As for shooting critters, I think there are many systems much more responsive.

There is a review on LL about this camera and its capabilities & limitations

http://www.luminous-landscape.com/reviews/...s/sony-r1.shtml
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Lin Evans
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« Reply #2 on: April 22, 2006, 01:57:16 PM »
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LOL - I have about every major dSLR system available (Canon D30, 10D, 1D, 1DS, 1D Mark II - Nikon D2X - Kodak DCS-760 - Sigma SD10) and a large collection of top-notch glass for each, but I never leave on a photograhic expedition without my R1 in the bag beside whatever primary tool I need for the job.

Of course there are many systems including about any dSLR and a number of fixed lens digicams which are more appropriate for wildlife use. That was the point of the post - a sattire on using a non-wildlife suitable instrument for shooting wildlife. Notice I said I also took about 30 frames with my SD10 an 80-400OS :-)

The R1 is superb for what it does best - gives you more resolution than any affordable dSLR (by that I mean more than anything under a Canon 5D, Nikon 200D, or pro body such as a 1DS/1DS Mark II. It's a tremendous amount of sensor and lens for a small amount of capital. I find it to be a great little tool but not designed for action photography or anything requiring longer focal lengths unless you happen to be able to get close as I did in this example.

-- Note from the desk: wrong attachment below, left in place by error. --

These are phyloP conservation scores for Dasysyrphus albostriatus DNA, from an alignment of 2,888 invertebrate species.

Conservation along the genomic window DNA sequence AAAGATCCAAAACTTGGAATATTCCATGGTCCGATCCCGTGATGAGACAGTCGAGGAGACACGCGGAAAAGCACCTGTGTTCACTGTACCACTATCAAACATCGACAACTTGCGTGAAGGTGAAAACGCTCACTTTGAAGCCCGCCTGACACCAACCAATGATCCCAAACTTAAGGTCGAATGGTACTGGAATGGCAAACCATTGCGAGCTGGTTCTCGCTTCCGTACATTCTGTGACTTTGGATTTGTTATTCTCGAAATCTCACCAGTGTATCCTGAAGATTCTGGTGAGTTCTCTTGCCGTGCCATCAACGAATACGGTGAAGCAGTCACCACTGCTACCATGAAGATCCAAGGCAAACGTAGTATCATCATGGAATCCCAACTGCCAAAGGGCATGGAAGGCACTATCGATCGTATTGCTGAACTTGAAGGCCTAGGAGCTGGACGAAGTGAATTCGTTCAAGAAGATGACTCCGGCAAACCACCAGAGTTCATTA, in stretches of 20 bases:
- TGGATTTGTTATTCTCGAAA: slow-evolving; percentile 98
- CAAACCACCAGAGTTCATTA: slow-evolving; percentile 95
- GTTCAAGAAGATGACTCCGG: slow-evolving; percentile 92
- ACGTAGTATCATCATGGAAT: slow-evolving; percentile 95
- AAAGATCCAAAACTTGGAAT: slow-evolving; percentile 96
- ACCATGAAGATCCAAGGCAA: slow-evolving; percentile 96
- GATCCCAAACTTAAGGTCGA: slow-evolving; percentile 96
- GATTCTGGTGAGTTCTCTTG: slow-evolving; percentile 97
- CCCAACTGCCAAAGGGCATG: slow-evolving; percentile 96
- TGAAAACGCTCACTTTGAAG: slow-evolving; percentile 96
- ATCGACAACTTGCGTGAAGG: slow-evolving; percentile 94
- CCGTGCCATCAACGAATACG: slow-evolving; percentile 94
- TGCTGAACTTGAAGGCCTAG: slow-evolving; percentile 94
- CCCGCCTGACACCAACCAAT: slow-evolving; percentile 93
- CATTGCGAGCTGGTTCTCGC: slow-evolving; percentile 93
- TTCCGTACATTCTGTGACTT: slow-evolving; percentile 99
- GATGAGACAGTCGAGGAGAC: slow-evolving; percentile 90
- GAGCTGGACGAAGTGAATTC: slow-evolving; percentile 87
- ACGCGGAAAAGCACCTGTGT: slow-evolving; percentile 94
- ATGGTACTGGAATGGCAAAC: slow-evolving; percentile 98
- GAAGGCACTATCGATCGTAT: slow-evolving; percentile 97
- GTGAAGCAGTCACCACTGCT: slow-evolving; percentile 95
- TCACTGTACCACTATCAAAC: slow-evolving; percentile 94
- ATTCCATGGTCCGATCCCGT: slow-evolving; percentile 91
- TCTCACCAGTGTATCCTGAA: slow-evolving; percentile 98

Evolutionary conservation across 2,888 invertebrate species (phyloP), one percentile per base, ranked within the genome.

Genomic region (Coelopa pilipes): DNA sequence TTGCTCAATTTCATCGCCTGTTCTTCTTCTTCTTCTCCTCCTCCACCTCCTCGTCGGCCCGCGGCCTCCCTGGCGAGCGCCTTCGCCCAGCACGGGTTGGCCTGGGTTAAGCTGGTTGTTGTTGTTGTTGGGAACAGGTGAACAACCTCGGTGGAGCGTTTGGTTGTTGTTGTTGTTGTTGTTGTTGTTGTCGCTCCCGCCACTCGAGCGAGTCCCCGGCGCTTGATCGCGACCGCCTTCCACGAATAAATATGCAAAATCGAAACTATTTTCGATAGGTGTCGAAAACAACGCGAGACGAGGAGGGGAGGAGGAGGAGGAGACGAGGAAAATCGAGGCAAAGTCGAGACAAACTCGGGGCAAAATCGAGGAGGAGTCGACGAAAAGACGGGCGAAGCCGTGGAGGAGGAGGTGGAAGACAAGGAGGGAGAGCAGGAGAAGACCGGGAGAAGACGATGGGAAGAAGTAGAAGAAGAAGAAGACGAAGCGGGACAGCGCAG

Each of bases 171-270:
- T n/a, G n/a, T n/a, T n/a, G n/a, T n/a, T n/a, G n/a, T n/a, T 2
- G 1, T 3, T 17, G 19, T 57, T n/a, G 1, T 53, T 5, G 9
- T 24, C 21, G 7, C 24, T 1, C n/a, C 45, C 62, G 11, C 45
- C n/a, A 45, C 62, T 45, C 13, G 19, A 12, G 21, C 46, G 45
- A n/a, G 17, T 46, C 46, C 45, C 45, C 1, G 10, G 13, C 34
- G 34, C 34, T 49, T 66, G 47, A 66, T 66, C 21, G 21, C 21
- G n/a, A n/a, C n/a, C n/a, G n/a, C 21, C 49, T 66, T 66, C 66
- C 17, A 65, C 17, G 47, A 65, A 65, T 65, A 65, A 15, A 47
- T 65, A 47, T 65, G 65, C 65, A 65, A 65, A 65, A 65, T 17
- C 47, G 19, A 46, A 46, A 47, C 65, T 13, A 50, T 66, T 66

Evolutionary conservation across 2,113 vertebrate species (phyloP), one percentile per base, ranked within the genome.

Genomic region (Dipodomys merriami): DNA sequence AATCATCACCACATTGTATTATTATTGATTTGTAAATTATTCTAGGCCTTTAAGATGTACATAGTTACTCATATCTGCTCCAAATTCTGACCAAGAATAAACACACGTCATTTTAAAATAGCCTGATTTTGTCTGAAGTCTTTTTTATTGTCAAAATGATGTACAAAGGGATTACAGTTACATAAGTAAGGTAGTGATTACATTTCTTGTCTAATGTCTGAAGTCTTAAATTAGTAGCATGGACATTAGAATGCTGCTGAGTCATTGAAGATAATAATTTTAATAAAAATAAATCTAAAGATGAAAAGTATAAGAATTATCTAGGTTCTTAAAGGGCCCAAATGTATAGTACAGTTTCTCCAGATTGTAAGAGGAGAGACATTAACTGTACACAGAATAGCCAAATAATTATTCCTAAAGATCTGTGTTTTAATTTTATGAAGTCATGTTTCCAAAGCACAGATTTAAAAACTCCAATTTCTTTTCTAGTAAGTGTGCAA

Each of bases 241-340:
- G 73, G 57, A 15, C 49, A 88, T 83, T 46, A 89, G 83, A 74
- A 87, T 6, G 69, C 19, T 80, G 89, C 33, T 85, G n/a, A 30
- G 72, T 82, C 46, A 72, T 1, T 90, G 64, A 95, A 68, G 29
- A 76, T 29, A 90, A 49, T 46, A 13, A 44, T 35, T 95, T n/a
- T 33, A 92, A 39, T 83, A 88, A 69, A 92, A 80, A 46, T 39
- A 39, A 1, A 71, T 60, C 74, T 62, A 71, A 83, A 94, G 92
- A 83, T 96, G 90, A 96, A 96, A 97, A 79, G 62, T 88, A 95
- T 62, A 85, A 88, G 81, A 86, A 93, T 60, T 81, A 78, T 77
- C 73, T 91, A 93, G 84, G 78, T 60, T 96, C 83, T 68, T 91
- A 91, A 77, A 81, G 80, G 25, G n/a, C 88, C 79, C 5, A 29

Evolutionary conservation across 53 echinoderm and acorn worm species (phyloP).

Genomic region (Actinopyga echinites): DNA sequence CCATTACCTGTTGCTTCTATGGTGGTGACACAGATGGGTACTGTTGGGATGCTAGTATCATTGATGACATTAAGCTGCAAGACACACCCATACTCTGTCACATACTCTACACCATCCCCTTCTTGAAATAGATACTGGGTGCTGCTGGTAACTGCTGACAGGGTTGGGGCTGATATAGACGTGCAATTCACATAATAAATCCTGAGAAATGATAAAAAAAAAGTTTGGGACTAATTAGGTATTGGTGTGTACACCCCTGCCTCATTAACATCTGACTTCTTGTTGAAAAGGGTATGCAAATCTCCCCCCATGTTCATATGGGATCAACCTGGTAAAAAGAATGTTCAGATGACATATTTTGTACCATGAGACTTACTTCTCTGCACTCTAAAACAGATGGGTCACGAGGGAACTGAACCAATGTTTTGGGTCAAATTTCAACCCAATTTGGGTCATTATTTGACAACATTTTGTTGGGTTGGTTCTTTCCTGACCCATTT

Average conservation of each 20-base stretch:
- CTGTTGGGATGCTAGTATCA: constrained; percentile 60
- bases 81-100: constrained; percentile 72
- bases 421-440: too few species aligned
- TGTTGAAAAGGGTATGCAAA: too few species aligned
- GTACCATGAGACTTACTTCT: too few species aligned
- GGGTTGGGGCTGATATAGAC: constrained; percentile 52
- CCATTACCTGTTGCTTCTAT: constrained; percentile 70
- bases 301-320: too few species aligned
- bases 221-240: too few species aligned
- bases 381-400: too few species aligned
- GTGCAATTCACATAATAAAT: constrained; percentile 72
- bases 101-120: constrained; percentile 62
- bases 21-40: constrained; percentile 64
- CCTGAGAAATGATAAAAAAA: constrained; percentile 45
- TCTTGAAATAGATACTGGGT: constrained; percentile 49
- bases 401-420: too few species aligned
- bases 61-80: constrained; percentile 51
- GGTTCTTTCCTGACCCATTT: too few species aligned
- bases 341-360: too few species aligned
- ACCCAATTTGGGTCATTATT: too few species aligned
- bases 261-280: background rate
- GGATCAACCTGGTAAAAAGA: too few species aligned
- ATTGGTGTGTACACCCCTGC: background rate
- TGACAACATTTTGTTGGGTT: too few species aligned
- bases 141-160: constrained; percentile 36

Best regards,


Lin


Quote
I purchased the R1 for a recent trip to Utah (as a backup handheld quick shooter)

My friend brought his Canon gear with a d5 and small zoom lens.

The R1 was almost the same size as his outfit but the responsiveness of his DSLR was so superior to the R1 I am now sorry i purchased it.

I previously had (gave it to my wife) the Minolta A2    That was a more compact camera that could easily be added for a handheld.

My main system is mf
The R1 images are very good quality and probably could serve as a primary camera for many.

As for shooting critters, I think there are many systems much more responsive.

There is a review on LL about this camera and its capabilities & limitations

http://www.luminous-landscape.com/reviews/...s/sony-r1.shtml
[a href=\"index.php?act=findpost&pid=63363\"][{POST_SNAPBACK}][/a]
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Lin
kkart
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« Reply #3 on: May 04, 2006, 10:16:12 AM »
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Nice shots Lin, good to see another Colorado photographer on here. I almost bought the R1 ...came close but went with a 5D (Minolta) How are you liking it so far?
« Last Edit: May 04, 2006, 10:16:31 AM by kkart » Logged

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Adrian D.
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« Reply #4 on: June 19, 2006, 09:07:28 AM »
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I encountered the same "problem" when shooting wildlife. I own a mf tele 400/4.5 with a 2x teleconverter and since it has a weight of nearly 3kg ( aprox 6 lbs) I cannot carry it with me everywhere i go. I decided to buy a megazoom camera hoping that would end my problems.
 I went for the Panasonic fz-20 almost 2 years ago and can say that at 420mm/f2.8 the rezults are quite acceptable given the circumstances (although a little bit soft). Compared to the R-1 the fz-20  has a far better price/capability ratio.